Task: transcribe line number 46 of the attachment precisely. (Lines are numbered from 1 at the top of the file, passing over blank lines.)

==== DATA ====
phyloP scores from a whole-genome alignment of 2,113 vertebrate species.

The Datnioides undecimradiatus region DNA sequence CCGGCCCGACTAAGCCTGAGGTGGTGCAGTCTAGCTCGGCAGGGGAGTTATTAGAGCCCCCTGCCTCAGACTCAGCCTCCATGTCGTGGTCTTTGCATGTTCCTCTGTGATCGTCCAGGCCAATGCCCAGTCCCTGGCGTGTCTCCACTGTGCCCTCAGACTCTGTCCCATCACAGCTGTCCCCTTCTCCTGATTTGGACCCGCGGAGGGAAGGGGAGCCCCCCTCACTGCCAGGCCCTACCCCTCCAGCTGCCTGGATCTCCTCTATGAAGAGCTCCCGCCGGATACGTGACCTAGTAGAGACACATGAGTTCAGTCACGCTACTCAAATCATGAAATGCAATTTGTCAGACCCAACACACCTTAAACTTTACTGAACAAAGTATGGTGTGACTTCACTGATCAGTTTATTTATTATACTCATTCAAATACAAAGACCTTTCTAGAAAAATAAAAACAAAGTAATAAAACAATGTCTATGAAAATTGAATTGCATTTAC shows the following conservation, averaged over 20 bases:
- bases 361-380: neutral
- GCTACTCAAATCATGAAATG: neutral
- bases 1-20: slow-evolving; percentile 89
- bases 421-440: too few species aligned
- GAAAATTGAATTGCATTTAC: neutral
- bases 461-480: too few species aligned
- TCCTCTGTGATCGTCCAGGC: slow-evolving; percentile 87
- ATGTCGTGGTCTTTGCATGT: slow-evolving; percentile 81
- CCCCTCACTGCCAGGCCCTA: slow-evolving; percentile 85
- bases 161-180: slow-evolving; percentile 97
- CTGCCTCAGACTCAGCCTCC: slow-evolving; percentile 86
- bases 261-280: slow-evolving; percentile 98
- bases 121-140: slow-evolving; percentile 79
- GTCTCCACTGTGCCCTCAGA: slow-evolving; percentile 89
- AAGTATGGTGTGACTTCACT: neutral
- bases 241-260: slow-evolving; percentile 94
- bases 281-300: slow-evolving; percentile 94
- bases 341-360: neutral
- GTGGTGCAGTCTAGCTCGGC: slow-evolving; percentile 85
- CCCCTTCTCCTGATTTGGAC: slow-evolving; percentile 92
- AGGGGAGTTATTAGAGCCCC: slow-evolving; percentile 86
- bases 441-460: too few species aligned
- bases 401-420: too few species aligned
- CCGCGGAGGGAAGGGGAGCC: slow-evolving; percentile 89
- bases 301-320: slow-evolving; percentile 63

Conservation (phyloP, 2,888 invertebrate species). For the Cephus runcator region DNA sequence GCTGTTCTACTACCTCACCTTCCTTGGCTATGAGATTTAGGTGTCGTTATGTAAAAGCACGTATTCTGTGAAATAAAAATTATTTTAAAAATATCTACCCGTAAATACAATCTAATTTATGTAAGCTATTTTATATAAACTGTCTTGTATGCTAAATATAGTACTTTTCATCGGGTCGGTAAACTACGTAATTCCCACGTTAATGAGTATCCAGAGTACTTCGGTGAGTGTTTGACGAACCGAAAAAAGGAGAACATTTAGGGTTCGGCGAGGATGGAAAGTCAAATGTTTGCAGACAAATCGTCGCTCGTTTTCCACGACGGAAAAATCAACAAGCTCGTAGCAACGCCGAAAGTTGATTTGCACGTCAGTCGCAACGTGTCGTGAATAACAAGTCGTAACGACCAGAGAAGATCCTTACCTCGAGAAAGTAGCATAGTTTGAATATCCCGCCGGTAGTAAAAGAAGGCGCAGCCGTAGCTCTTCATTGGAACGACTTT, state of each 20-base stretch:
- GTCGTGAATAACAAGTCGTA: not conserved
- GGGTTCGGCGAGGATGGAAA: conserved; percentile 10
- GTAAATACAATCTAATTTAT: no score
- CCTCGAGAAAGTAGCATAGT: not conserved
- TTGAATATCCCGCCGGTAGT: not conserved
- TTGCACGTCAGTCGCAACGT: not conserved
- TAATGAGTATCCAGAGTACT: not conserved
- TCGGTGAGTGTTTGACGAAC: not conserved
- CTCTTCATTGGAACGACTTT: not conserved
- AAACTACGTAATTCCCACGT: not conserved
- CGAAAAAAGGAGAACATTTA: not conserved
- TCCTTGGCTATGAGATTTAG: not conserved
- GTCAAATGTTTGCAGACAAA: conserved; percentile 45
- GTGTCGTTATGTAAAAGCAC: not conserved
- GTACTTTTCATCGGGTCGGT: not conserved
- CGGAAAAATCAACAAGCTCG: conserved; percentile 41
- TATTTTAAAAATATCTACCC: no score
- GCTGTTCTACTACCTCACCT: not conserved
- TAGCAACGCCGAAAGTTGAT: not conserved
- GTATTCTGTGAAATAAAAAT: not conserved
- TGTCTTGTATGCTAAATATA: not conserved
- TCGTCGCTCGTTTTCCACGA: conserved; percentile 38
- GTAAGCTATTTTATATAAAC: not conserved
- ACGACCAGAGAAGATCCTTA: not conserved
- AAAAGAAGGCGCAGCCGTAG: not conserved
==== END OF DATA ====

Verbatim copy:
- GCTGTTCTACTACCTCACCT: not conserved